From the parking lot, you’re soon greeted by a scene that seems to leap out of a dream: a vast alpine meadow ringed by mountains stretches towards the south. Embark on the hike by following trail no. 37 which meanders towards Rifugio Vallandro (Dürrensteinhütte).
Just beyond the parking lot, on your right, you will encounter a World War I memorial. It brings to light the realities of war right at the start of your journey across Prato Piazza. The plaque reads: “Here a gun operator met his heroic death with a direct hit.”
Further along the trail, also on your right, you’ll enjoy a wide-open view of the hulking Croda Rossa d’Ampezzo, the tallest of the 84 peaks in Val di Braies. Prato Piazza perfectly frames its towering 10,321-foot-high (3,146 m) northeastern face. You’ll also notice the mountain’s many blood-red “wounds” hinting at its unique geological composition. However, local lore spins a more fantastic tale, whispering that the eternal bloodstains of Croda Rossa are the reminder of a dragon’s demise.
On your left, you will see the rugged silhouette of Durrestein cleaving the heavens. And ahead, in the far distance, the captivating profile of Monte Cristallo paired with the stoic tower of Piz Popena and the wolfish spires of Cadini di Misurina. Together, they conspire to lure you onward — drawing you into wild alpine splendor.
Not long into the hike, you will reach the first hut on Prato Piazza: Rifugio Prato Piazza (Berggasthof Plätzwiese). If you are ready for a rest or a bite to eat, make a pit stop here otherwise carry on towards Rifugio Vallandro.
The hut offers a wonderful outdoor seating area as well as plenty of room to dine inside if need be. We both enjoyed a delicious plate of pasta, but you can also order classic South Tyrolean cuisine.
The Shadows of War
Soon, you will begin to make out a stark stone structure standing trailside. This medieval-looking oddity, known as Forte Prato Piazza (Sperrwerk Plätzwiese), was built by the Imperial and Royal Army of the Austro-Hungarian Empire between 1888 and 1895 to help defend Val di Landro below.
During World War I, the fort came under constant bombardment from Italian artillery nestled directly ahead, on Monte Cristallo where the front line tore through its belly. Ultimately, it was stripped of its own artillery, which was strategically repositioned in the open, creating a perfect vantage point for retaliatory fire.
Still, Forte Prato Piazza maintained its utility as an observation post, thanks to its lofty position affording a panoramic perspective of Italian encampments. A modest garrison of around twenty soldiers was stationed inside.
Post-war, the fort was released from Italian military custody and transitioned into private hands. It languished in a state of neglect for many years, its entrance, doors, and windows all barricaded with wooden beams to mark its faded glory. Sadly, it appears not much has changed. Hopefully, one day it will be open for tours.
The Balcony of the Dolomites
Directly across from the fort is Rifugio Vallandro. Another rustic establishment offering the kind of authentic Tyrolean fare that fuels adventure. Like the Forte Prato Piazza, the hut has a war-touched past despite being built 50 years after World War I. During its construction, a bomb from the war was found and had to be detonated.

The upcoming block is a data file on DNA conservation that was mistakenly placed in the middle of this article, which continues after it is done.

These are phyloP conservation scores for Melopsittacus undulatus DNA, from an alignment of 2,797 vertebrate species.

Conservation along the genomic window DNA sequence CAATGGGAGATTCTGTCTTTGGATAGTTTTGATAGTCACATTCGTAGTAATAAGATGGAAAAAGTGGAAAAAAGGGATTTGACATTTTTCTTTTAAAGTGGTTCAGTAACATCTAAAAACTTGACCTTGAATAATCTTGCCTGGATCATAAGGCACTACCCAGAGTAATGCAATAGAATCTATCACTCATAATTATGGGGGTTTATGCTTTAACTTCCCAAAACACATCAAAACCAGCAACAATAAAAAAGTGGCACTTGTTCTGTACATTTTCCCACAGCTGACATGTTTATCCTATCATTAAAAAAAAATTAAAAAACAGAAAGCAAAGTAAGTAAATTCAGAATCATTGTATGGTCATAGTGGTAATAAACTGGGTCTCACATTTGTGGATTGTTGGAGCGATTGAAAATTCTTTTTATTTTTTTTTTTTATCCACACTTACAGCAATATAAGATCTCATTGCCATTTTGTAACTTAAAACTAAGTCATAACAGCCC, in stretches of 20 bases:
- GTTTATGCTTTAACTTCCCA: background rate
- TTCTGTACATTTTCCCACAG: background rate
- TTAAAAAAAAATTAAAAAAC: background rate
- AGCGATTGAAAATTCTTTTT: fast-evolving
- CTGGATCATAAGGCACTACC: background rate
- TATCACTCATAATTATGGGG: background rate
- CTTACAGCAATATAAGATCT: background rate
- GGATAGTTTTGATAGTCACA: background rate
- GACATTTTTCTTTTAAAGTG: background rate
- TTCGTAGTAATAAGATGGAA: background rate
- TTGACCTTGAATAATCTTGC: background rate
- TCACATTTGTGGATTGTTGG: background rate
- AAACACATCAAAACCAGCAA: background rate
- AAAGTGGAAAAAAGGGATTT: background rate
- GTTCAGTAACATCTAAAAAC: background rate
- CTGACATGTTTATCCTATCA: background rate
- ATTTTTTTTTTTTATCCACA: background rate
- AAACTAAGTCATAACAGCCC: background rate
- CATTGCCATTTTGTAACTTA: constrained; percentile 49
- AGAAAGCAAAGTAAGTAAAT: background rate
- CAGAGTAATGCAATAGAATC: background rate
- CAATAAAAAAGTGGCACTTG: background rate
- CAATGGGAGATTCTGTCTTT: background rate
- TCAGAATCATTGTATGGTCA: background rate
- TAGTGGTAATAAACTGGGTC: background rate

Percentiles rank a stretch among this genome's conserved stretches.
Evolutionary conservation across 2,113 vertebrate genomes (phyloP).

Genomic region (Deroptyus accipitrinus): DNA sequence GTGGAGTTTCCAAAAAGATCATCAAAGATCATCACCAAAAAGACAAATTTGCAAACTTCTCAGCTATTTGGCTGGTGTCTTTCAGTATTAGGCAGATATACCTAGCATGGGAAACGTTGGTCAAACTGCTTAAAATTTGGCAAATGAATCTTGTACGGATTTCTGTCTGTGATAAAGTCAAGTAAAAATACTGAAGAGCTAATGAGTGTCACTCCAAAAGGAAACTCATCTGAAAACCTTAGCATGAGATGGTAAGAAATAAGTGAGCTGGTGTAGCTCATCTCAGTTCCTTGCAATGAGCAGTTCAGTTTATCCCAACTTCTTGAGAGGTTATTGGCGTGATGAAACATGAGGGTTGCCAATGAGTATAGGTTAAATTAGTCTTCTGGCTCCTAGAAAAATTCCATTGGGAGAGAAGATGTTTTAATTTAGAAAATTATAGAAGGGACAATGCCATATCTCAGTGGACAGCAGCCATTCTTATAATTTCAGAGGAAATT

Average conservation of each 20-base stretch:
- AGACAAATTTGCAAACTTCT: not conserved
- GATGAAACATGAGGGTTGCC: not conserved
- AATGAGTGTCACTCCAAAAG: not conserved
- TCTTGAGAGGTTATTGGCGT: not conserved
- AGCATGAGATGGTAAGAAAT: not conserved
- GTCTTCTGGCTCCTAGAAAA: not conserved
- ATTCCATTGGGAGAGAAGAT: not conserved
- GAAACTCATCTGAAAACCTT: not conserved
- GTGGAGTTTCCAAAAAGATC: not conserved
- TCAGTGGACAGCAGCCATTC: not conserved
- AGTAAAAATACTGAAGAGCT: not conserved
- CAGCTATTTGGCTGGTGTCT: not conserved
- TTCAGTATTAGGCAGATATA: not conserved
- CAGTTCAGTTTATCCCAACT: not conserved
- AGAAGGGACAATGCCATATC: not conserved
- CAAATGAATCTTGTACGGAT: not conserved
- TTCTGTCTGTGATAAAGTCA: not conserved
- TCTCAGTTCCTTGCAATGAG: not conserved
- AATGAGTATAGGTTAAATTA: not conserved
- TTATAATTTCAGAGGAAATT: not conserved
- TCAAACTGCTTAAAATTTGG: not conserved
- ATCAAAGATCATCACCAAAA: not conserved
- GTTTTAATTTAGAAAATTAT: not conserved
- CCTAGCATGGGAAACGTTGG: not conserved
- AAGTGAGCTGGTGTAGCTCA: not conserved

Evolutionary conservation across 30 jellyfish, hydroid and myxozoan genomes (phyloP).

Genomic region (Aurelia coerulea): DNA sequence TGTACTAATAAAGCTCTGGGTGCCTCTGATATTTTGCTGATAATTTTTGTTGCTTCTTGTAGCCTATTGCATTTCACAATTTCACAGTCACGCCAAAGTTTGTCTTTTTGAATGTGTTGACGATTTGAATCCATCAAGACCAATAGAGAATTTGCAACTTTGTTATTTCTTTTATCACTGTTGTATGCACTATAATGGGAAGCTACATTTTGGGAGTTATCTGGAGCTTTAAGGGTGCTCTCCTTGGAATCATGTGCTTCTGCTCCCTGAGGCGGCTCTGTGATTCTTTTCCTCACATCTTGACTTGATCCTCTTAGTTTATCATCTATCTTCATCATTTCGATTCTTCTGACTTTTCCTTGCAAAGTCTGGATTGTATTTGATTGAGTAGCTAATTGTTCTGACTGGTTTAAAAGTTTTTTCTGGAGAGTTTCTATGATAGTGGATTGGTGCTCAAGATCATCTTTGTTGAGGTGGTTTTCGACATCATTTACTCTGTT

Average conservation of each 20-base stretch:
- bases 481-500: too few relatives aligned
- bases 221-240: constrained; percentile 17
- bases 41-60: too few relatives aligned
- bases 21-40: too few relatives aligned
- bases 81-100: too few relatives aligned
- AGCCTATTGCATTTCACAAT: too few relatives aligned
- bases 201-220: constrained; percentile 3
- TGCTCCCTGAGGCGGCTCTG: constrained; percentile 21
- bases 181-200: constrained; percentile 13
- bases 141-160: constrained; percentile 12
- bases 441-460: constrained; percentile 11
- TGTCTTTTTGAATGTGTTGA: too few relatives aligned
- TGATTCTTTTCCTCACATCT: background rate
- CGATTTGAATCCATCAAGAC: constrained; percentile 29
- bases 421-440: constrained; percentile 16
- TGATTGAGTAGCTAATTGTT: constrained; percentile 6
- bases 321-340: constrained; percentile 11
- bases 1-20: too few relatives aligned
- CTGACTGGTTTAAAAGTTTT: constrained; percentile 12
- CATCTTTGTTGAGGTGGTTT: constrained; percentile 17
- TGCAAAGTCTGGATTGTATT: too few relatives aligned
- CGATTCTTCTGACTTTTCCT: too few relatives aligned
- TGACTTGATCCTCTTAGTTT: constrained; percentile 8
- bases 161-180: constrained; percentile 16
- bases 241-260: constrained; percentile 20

Rifugio Vallandro stands seemingly at the edge of Prato Piazza gifting a terrace-esque view of the Cristallo and Cadini massifs. From its perch, you can peer directly into the heart of Piz Popena flanked by Monte Cristallo itself. Below these giants is the rapidly retreating Ghiacciaio del Cristallo glacier, one of the few left in the Dolomites.
Above Rifugio Vallandro is a pine-covered slope that was heavily fortified during World War I. You can venture into this wooded realm and discover a variety of war ruins embedded in the mountain before trekking back the same trail to the Plätzwiese parking lot.
If you feel like extending your hike, take trail no. 34 located north of Rifugio Vallandro. After an hour and a half trek upslope, you will reach the summit of Struddelkopf (Monte Specie). From here, you can take in all the glory of Drei Zinnen.
How to Reach the Plateau
Most hikes on Prato Piazza begin either from the Ponticello (Parkplatz Brückele) parking lot located beneath the plateau and the Plätzwiese parking lot located on the plateau’s northern edge. How you choose to reach Prato Piazza should depend on when you visit.
If you are driving a car while in Italy during peak hiking season, you need to be aware of traffic regulations in force to protect Val di Braies. Between early July and early September, the Plätzwiese parking lot cannot be reached by car between 9:30 AM and 4:00 PM. If you arrive after 9:30 AM, you can park at the Ponticello lot and hike up 3.7 miles (6 km) to Prato Piazza or take a shuttle bus. There is a fee to park at either lot during the peak season, as well as to use the toll road.
These time and traffic restrictions are also in place for anyone visiting Prato Piazza in winter. It’s also worth noting that the maximum capacity at the Plätzwiese parking lot is 100 vehicles. Once it is filled up the road is closed to additional traffic.
For the latest regulations, as well as reserving parking spaces online, be sure to visit the local website for Prato Piazza. It also provides information on public transportation options for reaching the plateau if you are not relying on a car while in the Dolomites.